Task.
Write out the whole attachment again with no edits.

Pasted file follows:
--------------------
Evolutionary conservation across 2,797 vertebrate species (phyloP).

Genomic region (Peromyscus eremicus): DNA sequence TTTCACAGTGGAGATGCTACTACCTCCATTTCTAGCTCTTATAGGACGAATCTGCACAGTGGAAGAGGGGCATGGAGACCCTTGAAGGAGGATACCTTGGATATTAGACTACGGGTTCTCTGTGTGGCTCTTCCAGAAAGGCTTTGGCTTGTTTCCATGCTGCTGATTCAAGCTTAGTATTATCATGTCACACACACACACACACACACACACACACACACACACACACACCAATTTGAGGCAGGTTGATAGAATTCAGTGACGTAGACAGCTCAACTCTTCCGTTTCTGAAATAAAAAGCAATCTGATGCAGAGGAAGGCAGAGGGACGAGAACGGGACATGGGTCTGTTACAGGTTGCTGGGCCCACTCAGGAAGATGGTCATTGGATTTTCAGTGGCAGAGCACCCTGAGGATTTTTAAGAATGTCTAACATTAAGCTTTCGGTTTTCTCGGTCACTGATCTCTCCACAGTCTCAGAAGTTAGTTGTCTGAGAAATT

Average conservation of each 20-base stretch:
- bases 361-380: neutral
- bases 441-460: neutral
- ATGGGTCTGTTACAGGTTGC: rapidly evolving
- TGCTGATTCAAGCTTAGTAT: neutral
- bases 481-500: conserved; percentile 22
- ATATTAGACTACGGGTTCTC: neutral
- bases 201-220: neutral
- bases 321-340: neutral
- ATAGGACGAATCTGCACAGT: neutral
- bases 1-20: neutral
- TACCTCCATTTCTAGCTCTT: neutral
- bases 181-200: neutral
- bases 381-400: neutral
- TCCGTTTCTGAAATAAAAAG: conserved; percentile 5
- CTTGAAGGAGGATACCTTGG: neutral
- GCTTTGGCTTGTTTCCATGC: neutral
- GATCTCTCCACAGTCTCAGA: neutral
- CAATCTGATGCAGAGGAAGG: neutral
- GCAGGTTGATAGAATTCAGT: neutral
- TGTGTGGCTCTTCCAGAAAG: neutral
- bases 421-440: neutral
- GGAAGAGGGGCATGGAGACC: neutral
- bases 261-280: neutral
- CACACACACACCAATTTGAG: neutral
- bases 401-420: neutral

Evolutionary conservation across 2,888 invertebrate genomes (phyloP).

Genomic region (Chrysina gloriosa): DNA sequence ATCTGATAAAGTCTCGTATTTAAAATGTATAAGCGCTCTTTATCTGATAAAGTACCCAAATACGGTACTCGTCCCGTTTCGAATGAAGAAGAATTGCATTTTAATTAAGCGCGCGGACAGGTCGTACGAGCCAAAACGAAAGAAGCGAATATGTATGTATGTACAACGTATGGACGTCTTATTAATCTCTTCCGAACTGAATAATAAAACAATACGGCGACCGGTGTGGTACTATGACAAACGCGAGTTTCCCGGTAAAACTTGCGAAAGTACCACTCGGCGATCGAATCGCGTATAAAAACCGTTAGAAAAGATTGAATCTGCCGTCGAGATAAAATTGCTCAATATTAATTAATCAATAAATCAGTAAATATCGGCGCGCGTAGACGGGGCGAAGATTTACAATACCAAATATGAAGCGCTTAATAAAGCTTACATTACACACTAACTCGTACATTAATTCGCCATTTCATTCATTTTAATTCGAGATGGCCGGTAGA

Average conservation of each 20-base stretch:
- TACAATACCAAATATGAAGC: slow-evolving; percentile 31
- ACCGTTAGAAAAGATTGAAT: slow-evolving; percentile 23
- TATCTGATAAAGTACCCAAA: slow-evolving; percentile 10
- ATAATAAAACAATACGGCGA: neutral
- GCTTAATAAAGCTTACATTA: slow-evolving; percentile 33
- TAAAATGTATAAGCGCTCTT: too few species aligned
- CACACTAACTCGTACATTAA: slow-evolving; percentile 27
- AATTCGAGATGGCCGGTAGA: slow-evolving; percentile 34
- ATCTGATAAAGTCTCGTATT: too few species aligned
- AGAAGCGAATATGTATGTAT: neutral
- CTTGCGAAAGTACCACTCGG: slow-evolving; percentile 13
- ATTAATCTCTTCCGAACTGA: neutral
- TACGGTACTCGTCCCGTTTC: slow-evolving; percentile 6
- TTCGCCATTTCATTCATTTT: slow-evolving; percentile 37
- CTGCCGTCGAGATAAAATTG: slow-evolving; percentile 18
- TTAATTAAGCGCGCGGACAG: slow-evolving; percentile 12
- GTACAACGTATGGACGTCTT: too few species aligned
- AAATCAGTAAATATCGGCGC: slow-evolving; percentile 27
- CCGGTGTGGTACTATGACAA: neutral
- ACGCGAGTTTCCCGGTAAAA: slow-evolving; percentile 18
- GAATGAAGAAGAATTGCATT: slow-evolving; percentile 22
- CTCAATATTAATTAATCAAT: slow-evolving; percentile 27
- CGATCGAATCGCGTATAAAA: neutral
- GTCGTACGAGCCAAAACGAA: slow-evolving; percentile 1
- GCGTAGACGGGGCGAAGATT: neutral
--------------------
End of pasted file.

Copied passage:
Evolutionary conservation across 2,797 vertebrate species (phyloP).

Genomic region (Peromyscus eremicus): DNA sequence TTTCACAGTGGAGATGCTACTACCTCCATTTCTAGCTCTTATAGGACGAATCTGCACAGTGGAAGAGGGGCATGGAGACCCTTGAAGGAGGATACCTTGGATATTAGACTACGGGTTCTCTGTGTGGCTCTTCCAGAAAGGCTTTGGCTTGTTTCCATGCTGCTGATTCAAGCTTAGTATTATCATGTCACACACACACACACACACACACACACACACACACACACACACCAATTTGAGGCAGGTTGATAGAATTCAGTGACGTAGACAGCTCAACTCTTCCGTTTCTGAAATAAAAAGCAATCTGATGCAGAGGAAGGCAGAGGGACGAGAACGGGACATGGGTCTGTTACAGGTTGCTGGGCCCACTCAGGAAGATGGTCATTGGATTTTCAGTGGCAGAGCACCCTGAGGATTTTTAAGAATGTCTAACATTAAGCTTTCGGTTTTCTCGGTCACTGATCTCTCCACAGTCTCAGAAGTTAGTTGTCTGAGAAATT

Average conservation of each 20-base stretch:
- bases 361-380: neutral
- bases 441-460: neutral
- ATGGGTCTGTTACAGGTTGC: rapidly evolving
- TGCTGATTCAAGCTTAGTAT: neutral
- bases 481-500: conserved; percentile 22
- ATATTAGACTACGGGTTCTC: neutral
- bases 201-220: neutral
- bases 321-340: neutral
- ATAGGACGAATCTGCACAGT: neutral
- bases 1-20: neutral
- TACCTCCATTTCTAGCTCTT: neutral
- bases 181-200: neutral
- bases 381-400: neutral
- TCCGTTTCTGAAATAAAAAG: conserved; percentile 5
- CTTGAAGGAGGATACCTTGG: neutral
- GCTTTGGCTTGTTTCCATGC: neutral
- GATCTCTCCACAGTCTCAGA: neutral
- CAATCTGATGCAGAGGAAGG: neutral
- GCAGGTTGATAGAATTCAGT: neutral
- TGTGTGGCTCTTCCAGAAAG: neutral
- bases 421-440: neutral
- GGAAGAGGGGCATGGAGACC: neutral
- bases 261-280: neutral
- CACACACACACCAATTTGAG: neutral
- bases 401-420: neutral

Evolutionary conservation across 2,888 invertebrate genomes (phyloP).

Genomic region (Chrysina gloriosa): DNA sequence ATCTGATAAAGTCTCGTATTTAAAATGTATAAGCGCTCTTTATCTGATAAAGTACCCAAATACGGTACTCGTCCCGTTTCGAATGAAGAAGAATTGCATTTTAATTAAGCGCGCGGACAGGTCGTACGAGCCAAAACGAAAGAAGCGAATATGTATGTATGTACAACGTATGGACGTCTTATTAATCTCTTCCGAACTGAATAATAAAACAATACGGCGACCGGTGTGGTACTATGACAAACGCGAGTTTCCCGGTAAAACTTGCGAAAGTACCACTCGGCGATCGAATCGCGTATAAAAACCGTTAGAAAAGATTGAATCTGCCGTCGAGATAAAATTGCTCAATATTAATTAATCAATAAATCAGTAAATATCGGCGCGCGTAGACGGGGCGAAGATTTACAATACCAAATATGAAGCGCTTAATAAAGCTTACATTACACACTAACTCGTACATTAATTCGCCATTTCATTCATTTTAATTCGAGATGGCCGGTAGA

Average conservation of each 20-base stretch:
- TACAATACCAAATATGAAGC: slow-evolving; percentile 31
- ACCGTTAGAAAAGATTGAAT: slow-evolving; percentile 23
- TATCTGATAAAGTACCCAAA: slow-evolving; percentile 10
- ATAATAAAACAATACGGCGA: neutral
- GCTTAATAAAGCTTACATTA: slow-evolving; percentile 33
- TAAAATGTATAAGCGCTCTT: too few species aligned
- CACACTAACTCGTACATTAA: slow-evolving; percentile 27
- AATTCGAGATGGCCGGTAGA: slow-evolving; percentile 34
- ATCTGATAAAGTCTCGTATT: too few species aligned
- AGAAGCGAATATGTATGTAT: neutral
- CTTGCGAAAGTACCACTCGG: slow-evolving; percentile 13
- ATTAATCTCTTCCGAACTGA: neutral
- TACGGTACTCGTCCCGTTTC: slow-evolving; percentile 6
- TTCGCCATTTCATTCATTTT: slow-evolving; percentile 37
- CTGCCGTCGAGATAAAATTG: slow-evolving; percentile 18
- TTAATTAAGCGCGCGGACAG: slow-evolving; percentile 12
- GTACAACGTATGGACGTCTT: too few species aligned
- AAATCAGTAAATATCGGCGC: slow-evolving; percentile 27
- CCGGTGTGGTACTATGACAA: neutral
- ACGCGAGTTTCCCGGTAAAA: slow-evolving; percentile 18
- GAATGAAGAAGAATTGCATT: slow-evolving; percentile 22
- CTCAATATTAATTAATCAAT: slow-evolving; percentile 27
- CGATCGAATCGCGTATAAAA: neutral
- GTCGTACGAGCCAAAACGAA: slow-evolving; percentile 1
- GCGTAGACGGGGCGAAGATT: neutral